[00:09:40] PC: Get to patients.
[00:09:41] EO: Get to patients and to provide them with the relevant technology that can help them. And again, by the way, all investors threw us out immediately when I told them that I’m planning to be a provider, again, we did another crowdfunding, a very big one, also very successful one. And then two years ago, we said, “Okay, all in. We’re about to be a provider.” And now, it was a very interesting shift, even internal, even for our employees. For our investors, it was a hard shift, because it’s very uncommon for a tech company to become a healthcare provider. It’s like the different animals and we’re trying to combine the two. It was, by the way, far harder than I expected. By far more complex. It took us three times the money and the time to actually get to where we are today. Because to be a healthcare provider, especially in the US, it’s a very, very complex market. Just to give you a sense for the audience, we are still sending faxes.
[00:10:45] EO: We have a fax machine. That’s like what we’re using.
[00:10:48] PC I can’t believe it.
[00:10:48] EO: But we don’t have any other option, because there’s another complexity in this. And I think that it’s slowly, slowly evolving. Just to close the loop on the question, what we’re trying to do now is to say, okay, we have been in the last five years developing those virtual treatment rooms. And we believe that we will be able to basically take all the brick-and-mortar model, and turn it to be completely virtual. I personally believe that, in five years from now, we will get access to care and treatment in a VR, AR environment in the metaverse, whatever you want to call it. And only when needed, will drive to the hospital. But the vast majority of treatment will be done in virtual reality treatment rooms, and that’s exactly what we’re trying to build now.
[00:13:11] PC: Let’s talk about the benefits of virtual reality treatment versus your normal brick and mortar therapies that you personally experienced. Intuitively speaking, it must be a lot more fun, a lot easier to access, you don’t need to worry about booking appointments and limited access to clinicians. I imagine, a higher engagement rate. But what are some of the other metrics that you do measure in terms of patient benefits from virtual reality therapies versus traditional ones?
[00:12:11] EO: As you mentioned, obviously, the beautiful thing about virtual treatment rooms is we don’t have to be constrained to the old fashioned how a treatment looks like. We can create any virtual treatment room that we want. And we can create a fun and engaging experience compared to something that is from the 1800s. That immediately changes the entire experience on the patient side. We can create different types of social experiences inside that virtual treatment rooms, everything HIPAA compliant. You don’t need to know who is on the other side, besides it’s another peer that is experiencing something like you.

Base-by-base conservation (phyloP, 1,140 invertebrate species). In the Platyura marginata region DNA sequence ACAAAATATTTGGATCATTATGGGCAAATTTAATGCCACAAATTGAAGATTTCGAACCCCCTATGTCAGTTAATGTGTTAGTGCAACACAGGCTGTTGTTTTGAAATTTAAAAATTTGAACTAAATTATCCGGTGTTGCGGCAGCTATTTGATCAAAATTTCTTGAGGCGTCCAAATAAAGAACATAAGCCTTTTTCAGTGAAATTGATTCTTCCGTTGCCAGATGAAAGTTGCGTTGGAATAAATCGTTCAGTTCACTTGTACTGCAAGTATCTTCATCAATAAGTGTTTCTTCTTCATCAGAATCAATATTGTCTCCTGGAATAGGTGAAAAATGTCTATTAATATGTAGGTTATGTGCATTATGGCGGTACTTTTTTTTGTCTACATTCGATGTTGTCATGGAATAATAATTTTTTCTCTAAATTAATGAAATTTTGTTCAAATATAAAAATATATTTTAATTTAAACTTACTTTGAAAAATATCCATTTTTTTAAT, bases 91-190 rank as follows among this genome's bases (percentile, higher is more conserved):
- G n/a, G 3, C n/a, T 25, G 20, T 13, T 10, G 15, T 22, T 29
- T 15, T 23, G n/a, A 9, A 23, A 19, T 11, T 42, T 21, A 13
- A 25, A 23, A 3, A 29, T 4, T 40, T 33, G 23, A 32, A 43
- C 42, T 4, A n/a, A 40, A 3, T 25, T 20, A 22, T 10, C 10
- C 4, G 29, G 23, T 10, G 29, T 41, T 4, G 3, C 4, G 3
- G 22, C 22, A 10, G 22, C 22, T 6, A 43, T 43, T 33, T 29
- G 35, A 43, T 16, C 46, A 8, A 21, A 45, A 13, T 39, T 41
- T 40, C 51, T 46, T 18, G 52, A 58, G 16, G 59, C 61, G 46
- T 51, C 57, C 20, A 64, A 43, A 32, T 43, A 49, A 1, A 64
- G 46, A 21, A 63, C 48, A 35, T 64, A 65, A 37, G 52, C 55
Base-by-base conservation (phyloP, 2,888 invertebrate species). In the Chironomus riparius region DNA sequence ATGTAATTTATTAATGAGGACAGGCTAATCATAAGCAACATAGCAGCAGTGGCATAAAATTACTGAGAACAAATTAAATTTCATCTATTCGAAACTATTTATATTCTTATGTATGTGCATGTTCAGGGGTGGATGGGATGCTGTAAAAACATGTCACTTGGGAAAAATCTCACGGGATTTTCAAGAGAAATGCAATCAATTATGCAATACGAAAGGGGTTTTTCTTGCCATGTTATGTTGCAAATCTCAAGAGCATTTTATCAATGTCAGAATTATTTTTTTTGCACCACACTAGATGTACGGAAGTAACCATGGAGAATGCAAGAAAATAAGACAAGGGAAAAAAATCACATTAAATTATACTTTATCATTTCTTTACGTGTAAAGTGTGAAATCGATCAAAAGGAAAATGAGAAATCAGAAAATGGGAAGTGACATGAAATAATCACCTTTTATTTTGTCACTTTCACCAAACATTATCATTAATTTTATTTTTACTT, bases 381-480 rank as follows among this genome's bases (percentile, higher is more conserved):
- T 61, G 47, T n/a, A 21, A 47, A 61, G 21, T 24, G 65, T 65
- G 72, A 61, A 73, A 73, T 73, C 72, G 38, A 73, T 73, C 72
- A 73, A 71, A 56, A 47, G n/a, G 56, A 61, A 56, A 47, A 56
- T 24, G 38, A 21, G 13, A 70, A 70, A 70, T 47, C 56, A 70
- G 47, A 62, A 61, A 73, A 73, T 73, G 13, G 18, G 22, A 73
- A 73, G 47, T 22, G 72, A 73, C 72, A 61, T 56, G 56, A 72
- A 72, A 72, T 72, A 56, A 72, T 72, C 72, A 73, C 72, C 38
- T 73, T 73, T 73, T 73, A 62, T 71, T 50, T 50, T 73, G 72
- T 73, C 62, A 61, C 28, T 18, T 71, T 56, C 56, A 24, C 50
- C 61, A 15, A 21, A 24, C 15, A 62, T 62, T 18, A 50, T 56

On the experience side, I think it’s not even close to what people are experiencing now. Obviously, the access is a game changer. Suddenly, you don’t need to drive 45 minutes, wait 15 minutes, and then maybe the clinician have time for you for 15 minutes and then drive back and give you a piece of paper to do back home where no one actually have any idea what you’re doing. The access is also very, very important. I want to emphasize that, think about how many people worldwide don’t have access to health care. They’re not even close to a place where they can get quality care. Suddenly with this technology, anyone can get amazing care. Anyone, anywhere, anytime. That’s on the access side.
Now on the outcome side, we have now for the first time, the possibility to quantify outcomes. Because when someone had a virtual treatment room, it’s a closed-loop system. They are the only variable in a closed-loop system. We are monitoring everything. Today, we’re monitoring respiratory, center of gravity, differences between your right side, left side, cognitive skills, eye tracking. The amount of data that we can capture in one treatment is, I think, 500 times better than any brick-and-mortar clinic, if not more. But that also allows us to now understand what’s working and what’s not.
The fact that you can go to a brick and mortar, to a physical therapist, or an occupational therapist, or even psychologist with the same text and say, “This is my problem.” Then you can step to a different brick and mortar, two miles from that same location and get a completely different treatment, completely different. No one actually knows what’s working and what’s not. That’s like mind blowing to me. Those virtual treatment tools will allow us to, for the first time, put numbers next to a treatment, next to an outcome, and then analyze what’s working and what’s not. And then we can improve care for everyone, because we will know what’s more effective.